• 2, 3 Woodrow Slocum claims that the orders were vague, but from the record it is clear that he understood the orders yet chose not to obey them. He urges that the hearing was unfair, but the record indicates that he chose to proceed without counsel and was given some amount of assistance and latitude in presenting his case because he did not have an attorney. He argues that the case against him was not proved because Chief Roberson's order was incorrectly described in the complaint before the Commission as a Departmental order; his brief says: "What Plaintiff disobeyed were orders, pure and simple." However, the charges did not have to be drawn with the same precision as pleadings in judicial actions. (Sudduth v. Board of Fire and Police Commissioners of the City of Rockford, 48 Ill. App.2d 194.) Disobedience of a superior officer's order, however it may be described, is cause for suspension (Zinser v. Board of Fire and Police Commissioners of the City of Belleville, 28 Ill. App.2d 435), or for discharge. Coursey v. Board of Fire and Police Commissioners of the Village of Skokie, 90 Ill. App.2d 31.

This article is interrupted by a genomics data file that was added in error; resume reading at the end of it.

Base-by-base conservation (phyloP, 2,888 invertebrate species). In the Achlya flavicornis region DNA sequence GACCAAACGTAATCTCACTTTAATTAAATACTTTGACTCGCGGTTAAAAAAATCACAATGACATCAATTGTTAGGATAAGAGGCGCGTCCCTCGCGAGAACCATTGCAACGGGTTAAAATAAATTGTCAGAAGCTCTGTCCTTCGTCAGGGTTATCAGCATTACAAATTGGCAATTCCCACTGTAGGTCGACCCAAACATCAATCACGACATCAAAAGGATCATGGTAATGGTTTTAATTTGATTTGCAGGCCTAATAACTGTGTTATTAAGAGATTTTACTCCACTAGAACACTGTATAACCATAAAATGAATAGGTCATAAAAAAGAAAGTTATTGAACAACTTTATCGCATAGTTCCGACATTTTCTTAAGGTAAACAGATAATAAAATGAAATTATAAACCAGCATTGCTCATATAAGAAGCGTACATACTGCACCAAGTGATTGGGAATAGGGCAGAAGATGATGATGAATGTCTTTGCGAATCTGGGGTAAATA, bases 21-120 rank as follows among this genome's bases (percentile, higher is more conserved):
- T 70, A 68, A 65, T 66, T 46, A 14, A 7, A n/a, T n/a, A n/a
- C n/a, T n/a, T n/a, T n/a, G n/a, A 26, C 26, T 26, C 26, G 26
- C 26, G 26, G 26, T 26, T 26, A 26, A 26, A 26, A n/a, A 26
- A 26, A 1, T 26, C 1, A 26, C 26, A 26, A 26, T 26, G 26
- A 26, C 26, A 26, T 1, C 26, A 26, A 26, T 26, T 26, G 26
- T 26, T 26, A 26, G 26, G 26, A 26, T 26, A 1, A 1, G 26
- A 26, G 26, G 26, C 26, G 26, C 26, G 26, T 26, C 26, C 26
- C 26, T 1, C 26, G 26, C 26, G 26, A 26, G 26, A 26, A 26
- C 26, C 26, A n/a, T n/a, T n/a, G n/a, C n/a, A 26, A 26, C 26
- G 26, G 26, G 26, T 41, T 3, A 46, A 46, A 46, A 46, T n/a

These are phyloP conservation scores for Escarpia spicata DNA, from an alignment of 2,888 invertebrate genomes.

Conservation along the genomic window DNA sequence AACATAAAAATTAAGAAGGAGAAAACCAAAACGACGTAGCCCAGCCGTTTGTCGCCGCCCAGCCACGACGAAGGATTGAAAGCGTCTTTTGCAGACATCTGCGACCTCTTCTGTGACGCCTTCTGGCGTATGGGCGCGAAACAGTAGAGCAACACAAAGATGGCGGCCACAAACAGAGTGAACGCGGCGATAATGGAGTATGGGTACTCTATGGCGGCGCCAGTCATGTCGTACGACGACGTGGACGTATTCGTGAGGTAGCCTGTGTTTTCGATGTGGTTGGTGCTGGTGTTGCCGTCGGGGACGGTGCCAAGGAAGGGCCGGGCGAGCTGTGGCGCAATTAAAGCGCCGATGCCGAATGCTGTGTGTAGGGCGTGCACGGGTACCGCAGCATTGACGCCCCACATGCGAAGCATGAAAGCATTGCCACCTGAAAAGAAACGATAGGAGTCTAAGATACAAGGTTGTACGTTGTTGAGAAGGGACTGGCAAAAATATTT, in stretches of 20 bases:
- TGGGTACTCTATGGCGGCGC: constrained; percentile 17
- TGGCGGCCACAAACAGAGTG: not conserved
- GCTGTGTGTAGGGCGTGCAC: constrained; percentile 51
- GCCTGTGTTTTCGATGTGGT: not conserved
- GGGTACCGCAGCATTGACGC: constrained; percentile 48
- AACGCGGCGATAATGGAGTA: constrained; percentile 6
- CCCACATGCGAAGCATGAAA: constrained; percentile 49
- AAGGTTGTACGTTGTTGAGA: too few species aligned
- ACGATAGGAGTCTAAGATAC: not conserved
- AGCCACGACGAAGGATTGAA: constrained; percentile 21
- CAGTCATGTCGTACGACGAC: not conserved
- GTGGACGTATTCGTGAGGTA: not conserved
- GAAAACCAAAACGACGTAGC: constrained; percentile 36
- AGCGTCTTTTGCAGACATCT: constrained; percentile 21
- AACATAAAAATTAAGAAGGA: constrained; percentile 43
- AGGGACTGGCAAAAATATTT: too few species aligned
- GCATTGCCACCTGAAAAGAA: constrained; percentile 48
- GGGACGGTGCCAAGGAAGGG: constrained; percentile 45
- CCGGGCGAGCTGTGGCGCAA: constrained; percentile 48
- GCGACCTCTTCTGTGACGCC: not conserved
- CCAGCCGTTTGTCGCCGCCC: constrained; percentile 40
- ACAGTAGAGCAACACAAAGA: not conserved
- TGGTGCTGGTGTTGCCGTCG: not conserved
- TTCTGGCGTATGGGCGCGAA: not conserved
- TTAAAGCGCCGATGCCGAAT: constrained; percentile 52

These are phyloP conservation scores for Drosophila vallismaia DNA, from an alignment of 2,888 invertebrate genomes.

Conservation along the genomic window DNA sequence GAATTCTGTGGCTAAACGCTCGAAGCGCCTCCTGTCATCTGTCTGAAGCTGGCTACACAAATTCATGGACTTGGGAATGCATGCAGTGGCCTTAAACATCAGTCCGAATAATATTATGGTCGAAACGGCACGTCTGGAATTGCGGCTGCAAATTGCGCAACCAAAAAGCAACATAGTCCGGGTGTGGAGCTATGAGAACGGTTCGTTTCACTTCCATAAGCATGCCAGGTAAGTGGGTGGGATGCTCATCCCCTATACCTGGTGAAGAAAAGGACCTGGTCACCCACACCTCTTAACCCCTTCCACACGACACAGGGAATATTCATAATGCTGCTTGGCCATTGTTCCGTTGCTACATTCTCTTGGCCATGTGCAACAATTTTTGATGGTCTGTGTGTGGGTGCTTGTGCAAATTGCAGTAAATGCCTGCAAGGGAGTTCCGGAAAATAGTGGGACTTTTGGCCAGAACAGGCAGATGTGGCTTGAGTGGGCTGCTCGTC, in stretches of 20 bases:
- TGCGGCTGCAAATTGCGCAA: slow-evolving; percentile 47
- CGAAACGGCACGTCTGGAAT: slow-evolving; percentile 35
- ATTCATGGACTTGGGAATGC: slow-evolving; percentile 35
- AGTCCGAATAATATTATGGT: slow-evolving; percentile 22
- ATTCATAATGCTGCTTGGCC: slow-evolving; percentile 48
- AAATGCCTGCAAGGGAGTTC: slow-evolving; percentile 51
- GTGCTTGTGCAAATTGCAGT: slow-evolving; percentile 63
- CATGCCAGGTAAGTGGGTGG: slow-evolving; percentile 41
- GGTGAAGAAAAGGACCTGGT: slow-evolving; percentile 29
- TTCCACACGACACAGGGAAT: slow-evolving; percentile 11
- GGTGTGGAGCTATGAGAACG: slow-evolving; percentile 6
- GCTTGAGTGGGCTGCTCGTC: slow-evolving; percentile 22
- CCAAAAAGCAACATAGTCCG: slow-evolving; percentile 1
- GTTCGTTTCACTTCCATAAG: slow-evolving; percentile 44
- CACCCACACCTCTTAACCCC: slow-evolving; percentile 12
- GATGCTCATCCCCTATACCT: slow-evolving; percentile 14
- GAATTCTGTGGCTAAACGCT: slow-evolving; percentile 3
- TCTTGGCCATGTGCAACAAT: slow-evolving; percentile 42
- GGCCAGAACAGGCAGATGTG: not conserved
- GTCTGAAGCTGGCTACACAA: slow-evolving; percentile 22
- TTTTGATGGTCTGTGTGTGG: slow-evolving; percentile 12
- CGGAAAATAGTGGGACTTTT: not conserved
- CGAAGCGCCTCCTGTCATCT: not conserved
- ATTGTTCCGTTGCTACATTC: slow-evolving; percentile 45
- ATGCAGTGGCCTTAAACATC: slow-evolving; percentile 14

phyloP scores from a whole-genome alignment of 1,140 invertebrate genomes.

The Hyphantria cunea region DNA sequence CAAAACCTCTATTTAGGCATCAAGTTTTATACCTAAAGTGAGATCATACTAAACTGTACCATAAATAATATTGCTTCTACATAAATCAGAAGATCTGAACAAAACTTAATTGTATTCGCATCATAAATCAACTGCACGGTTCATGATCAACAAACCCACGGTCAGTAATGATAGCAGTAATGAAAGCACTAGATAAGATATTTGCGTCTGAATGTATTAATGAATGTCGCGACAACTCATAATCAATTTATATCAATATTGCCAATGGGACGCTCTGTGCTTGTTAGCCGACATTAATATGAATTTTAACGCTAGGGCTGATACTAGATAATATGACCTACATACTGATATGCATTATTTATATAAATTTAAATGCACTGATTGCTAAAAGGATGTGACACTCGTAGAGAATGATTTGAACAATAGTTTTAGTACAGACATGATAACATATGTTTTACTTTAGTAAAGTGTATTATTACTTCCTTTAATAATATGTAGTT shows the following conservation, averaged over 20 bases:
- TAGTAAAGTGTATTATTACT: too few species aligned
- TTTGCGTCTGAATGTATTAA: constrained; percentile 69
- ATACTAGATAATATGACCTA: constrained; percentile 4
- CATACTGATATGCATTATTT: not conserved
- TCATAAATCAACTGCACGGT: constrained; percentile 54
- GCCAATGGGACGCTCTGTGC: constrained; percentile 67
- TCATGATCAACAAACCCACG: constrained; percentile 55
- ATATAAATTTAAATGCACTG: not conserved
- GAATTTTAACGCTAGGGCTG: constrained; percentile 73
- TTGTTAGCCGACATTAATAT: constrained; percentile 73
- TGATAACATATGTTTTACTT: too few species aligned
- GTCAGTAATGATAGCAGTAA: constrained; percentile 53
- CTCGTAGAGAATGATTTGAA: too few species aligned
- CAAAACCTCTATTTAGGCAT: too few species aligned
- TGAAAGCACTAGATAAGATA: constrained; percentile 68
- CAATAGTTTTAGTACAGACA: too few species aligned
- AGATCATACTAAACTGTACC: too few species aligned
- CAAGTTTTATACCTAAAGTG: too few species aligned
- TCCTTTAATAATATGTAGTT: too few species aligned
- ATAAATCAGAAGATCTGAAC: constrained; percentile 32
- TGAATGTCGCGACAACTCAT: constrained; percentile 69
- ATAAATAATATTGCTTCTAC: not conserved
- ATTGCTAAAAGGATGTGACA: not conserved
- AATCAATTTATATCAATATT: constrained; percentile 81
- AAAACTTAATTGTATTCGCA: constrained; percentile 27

Woodrow Slocum's argument directed against the legislature's classification of municipalities by size need not be considered by us, because this argument was not presented to the Circuit Court in the specification of errors Woodrow Slocum filed as ordered pursuant to Section 9, subsection (a), of the Administrative Review Act. See Bagat v. Police Board of the City of Chicago, 95 Ill. App.2d 45, 50.
For the reasons given, the judgment of the Circuit Court of Tazewell County is affirmed.